Prof. Ouyang, a top advisor to the Chinese government on vehicle technology, went on to present China’s twin-track strategy to a) Optimise existing vehicle powertrains whilst b) developing new energy vehicles and EVs in particular.
Mr. Edgar Thielmann, Head of the Galileo Project from the European Commission and Russ Shields, Chair of Ygomi LLC, then led the presentations on Traffic Management, focussing on how ITS and vehicle communications can help lower CO2.
Mr. Thielmann told the Summit that, in addition to working on the efficiency of vehicles and the carbon intensity of the energy used to power them, there were significant CO2 reductions to be achieved from better transport demand / mode choice, improved traffic flow and changes in driver behaviour.
Most measures are still in the early stages of development, but some estimates predict up to 25% reduction if range of measures are implemented in a long-term concerted programme.
Russell Shields of Ygomi LLC then talked about the role of vehicle communications in CO2 reduction, specifically in electric vehicles. “Electric vehicles will happen, and will evolve reasonably rapidly during the course of the next decade. We know the issues that are being discussed – driving-range, battery cost, recharging etc. Vehicle communications is one of the key involvements in this area.”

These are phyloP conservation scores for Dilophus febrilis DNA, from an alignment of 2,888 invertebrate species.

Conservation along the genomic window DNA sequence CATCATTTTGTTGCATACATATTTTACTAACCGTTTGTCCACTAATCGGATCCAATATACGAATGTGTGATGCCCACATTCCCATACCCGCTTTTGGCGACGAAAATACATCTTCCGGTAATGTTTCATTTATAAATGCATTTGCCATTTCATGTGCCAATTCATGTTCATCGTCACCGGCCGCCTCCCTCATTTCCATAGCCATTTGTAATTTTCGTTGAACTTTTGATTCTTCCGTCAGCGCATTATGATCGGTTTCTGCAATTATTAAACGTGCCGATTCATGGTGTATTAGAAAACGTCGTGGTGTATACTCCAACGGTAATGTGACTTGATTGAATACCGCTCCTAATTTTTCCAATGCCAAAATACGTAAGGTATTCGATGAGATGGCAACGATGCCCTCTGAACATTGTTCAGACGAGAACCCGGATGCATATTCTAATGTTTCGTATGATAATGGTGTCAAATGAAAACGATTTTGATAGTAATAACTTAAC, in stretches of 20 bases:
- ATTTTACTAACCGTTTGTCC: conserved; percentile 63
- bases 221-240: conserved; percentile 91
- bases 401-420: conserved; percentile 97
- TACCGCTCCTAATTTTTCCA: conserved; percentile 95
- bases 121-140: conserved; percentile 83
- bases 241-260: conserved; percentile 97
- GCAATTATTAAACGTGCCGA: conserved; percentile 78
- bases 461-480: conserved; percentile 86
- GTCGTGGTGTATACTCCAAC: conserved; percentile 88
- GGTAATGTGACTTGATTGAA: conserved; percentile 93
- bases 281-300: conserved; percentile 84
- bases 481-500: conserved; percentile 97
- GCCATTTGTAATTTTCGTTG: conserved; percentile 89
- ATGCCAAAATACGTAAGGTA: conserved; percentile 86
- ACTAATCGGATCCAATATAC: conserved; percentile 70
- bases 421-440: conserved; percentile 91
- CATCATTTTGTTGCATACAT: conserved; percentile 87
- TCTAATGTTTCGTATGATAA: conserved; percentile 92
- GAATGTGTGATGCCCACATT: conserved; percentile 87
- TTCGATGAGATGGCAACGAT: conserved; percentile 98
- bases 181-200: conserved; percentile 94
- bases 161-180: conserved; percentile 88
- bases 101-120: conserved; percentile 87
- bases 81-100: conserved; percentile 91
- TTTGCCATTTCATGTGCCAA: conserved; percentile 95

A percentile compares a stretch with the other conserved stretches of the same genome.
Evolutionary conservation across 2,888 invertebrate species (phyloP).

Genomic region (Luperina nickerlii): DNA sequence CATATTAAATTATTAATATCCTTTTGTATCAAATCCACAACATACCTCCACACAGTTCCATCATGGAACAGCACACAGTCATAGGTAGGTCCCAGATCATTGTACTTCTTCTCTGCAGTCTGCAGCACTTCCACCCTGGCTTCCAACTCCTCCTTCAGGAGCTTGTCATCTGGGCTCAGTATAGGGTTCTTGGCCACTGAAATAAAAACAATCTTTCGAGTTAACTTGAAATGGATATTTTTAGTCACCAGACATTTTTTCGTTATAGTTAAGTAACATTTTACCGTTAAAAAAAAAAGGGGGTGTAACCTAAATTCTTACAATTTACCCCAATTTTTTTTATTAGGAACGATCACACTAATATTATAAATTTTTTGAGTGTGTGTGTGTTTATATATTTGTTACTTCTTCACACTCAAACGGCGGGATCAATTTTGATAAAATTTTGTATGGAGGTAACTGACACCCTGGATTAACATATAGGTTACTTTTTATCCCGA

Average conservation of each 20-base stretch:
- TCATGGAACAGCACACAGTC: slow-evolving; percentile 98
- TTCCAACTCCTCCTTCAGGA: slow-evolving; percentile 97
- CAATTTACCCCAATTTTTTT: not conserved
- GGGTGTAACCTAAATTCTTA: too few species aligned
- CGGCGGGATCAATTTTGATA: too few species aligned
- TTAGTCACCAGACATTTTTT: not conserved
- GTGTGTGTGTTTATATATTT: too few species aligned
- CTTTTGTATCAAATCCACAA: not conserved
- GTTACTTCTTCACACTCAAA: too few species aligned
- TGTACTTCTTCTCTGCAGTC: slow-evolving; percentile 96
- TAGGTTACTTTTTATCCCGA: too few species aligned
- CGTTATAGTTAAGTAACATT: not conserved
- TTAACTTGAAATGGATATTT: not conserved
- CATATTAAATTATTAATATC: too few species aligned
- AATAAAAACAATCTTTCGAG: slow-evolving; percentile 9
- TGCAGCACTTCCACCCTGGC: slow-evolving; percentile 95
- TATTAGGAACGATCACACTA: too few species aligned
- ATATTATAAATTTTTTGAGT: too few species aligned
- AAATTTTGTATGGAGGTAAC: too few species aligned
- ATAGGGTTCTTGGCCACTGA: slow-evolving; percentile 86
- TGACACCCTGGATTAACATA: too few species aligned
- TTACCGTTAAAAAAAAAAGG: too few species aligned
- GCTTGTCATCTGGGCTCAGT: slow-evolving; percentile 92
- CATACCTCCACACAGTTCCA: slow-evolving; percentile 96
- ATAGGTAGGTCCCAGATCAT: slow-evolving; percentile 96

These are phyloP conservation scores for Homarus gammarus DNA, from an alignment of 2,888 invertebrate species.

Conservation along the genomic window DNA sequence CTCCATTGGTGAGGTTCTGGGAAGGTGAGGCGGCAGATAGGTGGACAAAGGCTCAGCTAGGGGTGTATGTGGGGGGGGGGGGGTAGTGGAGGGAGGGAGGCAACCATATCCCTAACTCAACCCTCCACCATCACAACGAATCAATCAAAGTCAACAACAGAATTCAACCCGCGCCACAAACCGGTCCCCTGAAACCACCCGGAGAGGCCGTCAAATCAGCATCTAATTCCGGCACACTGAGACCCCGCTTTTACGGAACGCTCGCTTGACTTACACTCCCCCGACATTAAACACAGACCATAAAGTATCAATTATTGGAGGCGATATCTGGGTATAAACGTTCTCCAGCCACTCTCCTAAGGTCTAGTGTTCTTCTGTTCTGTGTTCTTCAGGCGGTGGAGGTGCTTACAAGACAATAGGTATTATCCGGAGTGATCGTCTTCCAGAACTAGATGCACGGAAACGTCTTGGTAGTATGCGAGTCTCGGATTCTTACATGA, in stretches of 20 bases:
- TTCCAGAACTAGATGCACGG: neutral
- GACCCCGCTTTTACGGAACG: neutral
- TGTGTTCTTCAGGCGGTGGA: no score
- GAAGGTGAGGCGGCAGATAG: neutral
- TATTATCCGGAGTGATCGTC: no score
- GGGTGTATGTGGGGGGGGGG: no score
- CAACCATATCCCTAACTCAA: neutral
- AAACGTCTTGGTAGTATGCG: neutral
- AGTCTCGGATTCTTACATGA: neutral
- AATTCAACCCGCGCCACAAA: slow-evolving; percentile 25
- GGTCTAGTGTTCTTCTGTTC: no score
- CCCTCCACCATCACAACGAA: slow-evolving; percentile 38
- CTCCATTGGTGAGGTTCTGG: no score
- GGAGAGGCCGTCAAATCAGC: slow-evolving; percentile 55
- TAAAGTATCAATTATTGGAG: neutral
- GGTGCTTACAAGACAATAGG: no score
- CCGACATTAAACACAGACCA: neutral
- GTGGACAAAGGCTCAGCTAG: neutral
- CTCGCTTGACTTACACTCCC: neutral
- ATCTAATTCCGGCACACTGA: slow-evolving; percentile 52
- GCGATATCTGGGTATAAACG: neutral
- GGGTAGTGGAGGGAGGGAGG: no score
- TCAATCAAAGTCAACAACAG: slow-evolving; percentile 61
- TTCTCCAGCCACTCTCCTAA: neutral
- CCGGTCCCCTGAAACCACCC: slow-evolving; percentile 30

He explained how vehicle communications could be key to customer acceptance of EVs by providing data to help with range determination, remote battery and range monitoring, charging station location, battery swap station location, economical charge management and more. He went on to describe how communications can help drive greater fuel efficiency in all vehicles, by offering the opportunity to base fuel usage / emissions regulations on real-world data rather than laboratory tests.
Summing up a highly successful first World Automotive Summit, FISITA President, Christoph Huss said “Our discussions today have convinced me that we need to have an integrated approach which includes the development of vehicle technology, the supply of alternative fuels and a more efficient use of vehicles. In the end, this is the only way we can have CO2 mitigation efforts which are compatible with economic growth.”
“All the stakeholders – automotive industry, fuel providers, energy companies, should identify their individual responsibilities and make their best efforts to carry them out, in a framework of mutual cooperation. Through events like this, FISITA can play a much needed role in bringing the parties together to identify our shared priorities and agree a way forward.”
He stressed the significance of this year’s United Nations Framework Convention on Climate Change (COP15), and said that FISITA would take this opportunity to send a message on behalf of the engineering profession, about the cooperative approach needed to meet the challenges of CO2 reduction from road transportation, and the support and clear framework required from governments in order for engineers to be successful in meeting this critical challenge.
Founded in Paris in 1948, FISITA (Fédération Internationale des Sociétés d’Ingeniéurs des Techniques de l’Automobile) is the world body for automotive engineering.
FISITA represents 165,000 automotive engineers belonging to the national automotive engineering societies of 38 countries.